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Political Representation in the European Union: A Multi-Channel Approach
Uppsala University, Disciplinary Domain of Humanities and Social Sciences, Faculty of Social Sciences, Department of Government.ORCID iD: 0000-0002-2319-769X
2015 (English)Doctoral thesis, comprehensive summary (Other academic)
Abstract [en]

The European Union (EU) is the most far-reaching attempt yet undertaken to institutionalize democratic policy-making beyond the nation-state. To what extent, and in what ways, do various channels of representation contribute towards the realization of this aim? This dissertation takes stock of current research on the EU’s system of representation, and seeks to expand its agenda so that this central question can be properly addressed. In contrast to prior empirical work in the field, the dissertation employs research designs that incorporate several forms of representation into a unified evaluative framework. This multi-channel approach to political representation paves the way for a systematic comparison of how different forms of representation (electoral, territorial and corporate) perform in the EU context. It also makes possible an empirical assessment of a key proposition in current representation theory: that elections, in large and heterogeneous political systems, are outperformed by other forms of representation.

The three articles in the dissertation draw on existing cross-country data, interviews with policy-makers and a new dataset collected by the author. They scrutinize representation in three principal channels: electoral representation in the European Parliament, government representation in the preparatory bodies of the Council of Ministers, and representation through organized interests that seek to influence EU policy. The first article examines the balance of power that has emerged between these three channels of representation in the EU’s legislative process, and how the current balance is likely to affect the Union’s legitimacy. The second article investigates how different channels of representation perform in terms of providing linkage between Brussels-based representatives and their domestic principals. The third article examines the extent to which different channels of representation contribute to the coordination of EU policy-making domestically, at the European level, and across the two levels of government.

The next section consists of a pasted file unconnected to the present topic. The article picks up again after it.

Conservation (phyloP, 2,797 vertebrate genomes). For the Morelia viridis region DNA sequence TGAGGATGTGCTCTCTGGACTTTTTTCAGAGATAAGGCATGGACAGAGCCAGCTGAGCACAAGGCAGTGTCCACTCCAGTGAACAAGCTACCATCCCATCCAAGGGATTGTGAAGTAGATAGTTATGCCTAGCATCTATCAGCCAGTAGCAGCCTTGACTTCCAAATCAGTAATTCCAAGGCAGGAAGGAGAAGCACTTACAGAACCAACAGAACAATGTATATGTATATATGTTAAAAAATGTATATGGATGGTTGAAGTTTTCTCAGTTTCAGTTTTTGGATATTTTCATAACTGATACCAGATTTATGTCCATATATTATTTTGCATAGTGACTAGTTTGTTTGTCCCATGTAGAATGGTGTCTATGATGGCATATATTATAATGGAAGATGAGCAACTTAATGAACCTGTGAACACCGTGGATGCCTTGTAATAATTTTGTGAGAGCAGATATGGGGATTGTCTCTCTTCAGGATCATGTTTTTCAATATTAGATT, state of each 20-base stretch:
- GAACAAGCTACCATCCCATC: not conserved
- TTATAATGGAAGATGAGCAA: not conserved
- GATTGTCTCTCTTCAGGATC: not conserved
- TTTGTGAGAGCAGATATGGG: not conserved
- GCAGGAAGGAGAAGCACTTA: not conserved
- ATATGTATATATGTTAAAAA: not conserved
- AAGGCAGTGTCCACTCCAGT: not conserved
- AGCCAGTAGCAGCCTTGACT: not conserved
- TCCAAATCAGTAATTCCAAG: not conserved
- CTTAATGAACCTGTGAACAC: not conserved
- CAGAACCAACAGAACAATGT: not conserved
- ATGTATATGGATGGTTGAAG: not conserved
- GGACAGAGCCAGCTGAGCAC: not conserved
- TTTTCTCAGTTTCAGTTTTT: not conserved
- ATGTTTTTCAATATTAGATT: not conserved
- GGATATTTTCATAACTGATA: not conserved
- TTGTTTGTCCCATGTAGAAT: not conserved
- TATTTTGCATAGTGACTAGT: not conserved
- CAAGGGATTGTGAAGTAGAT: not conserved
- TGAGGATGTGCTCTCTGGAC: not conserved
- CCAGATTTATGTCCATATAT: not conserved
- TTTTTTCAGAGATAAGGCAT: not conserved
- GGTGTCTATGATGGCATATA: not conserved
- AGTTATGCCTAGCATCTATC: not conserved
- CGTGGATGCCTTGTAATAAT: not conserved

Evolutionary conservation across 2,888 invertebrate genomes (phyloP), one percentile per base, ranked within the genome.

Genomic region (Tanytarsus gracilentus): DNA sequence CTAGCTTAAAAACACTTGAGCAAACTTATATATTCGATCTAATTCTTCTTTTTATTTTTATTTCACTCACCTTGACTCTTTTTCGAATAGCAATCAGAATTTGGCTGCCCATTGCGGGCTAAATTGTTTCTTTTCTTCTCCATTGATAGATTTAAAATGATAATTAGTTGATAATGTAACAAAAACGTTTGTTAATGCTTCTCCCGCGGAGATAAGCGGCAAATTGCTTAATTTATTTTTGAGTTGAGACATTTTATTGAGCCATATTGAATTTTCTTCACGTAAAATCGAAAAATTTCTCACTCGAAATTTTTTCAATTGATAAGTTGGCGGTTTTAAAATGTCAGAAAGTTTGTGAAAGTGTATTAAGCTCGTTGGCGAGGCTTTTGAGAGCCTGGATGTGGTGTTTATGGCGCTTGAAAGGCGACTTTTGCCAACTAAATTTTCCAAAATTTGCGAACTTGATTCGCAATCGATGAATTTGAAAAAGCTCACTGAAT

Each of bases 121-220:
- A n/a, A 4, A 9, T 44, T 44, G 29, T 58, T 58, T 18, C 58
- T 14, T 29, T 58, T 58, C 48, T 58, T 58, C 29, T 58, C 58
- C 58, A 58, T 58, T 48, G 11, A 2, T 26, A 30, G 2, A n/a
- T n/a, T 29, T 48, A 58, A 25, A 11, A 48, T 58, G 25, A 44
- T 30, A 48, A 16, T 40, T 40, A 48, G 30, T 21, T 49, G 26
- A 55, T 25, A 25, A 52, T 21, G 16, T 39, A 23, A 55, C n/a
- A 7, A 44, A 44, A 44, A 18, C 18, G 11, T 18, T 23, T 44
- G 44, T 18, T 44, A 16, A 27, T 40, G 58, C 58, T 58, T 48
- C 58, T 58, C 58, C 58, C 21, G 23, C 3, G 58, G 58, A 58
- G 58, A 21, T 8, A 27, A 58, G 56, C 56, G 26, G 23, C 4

Finally, this dissertation makes a methodological contribution by applying social network analysis (SNA) to classic problems of representation within and across different channels of representation. This approach is novel to the field. Researchers should be able to exploit SNA and relational data fruitfully in the future, in the study of representational relationships in the EU and numerous other contexts.

Place, publisher, year, edition, pages
Uppsala: Acta Universitatis Upsaliensis, 2015. , 70 p.
Series
Digital Comprehensive Summaries of Uppsala Dissertations from the Faculty of Social Sciences, ISSN 1652-9030 ; 120
Keyword [en]
political representation, EU, multi-channel approach, European Parliament, Council of Ministers, interest representation, linkage, Services Directive, social-network analysis, coordination
National Category
Political Science (excluding Public Administration Studies and Globalization Studies)
Research subject
Political Science
Identifiers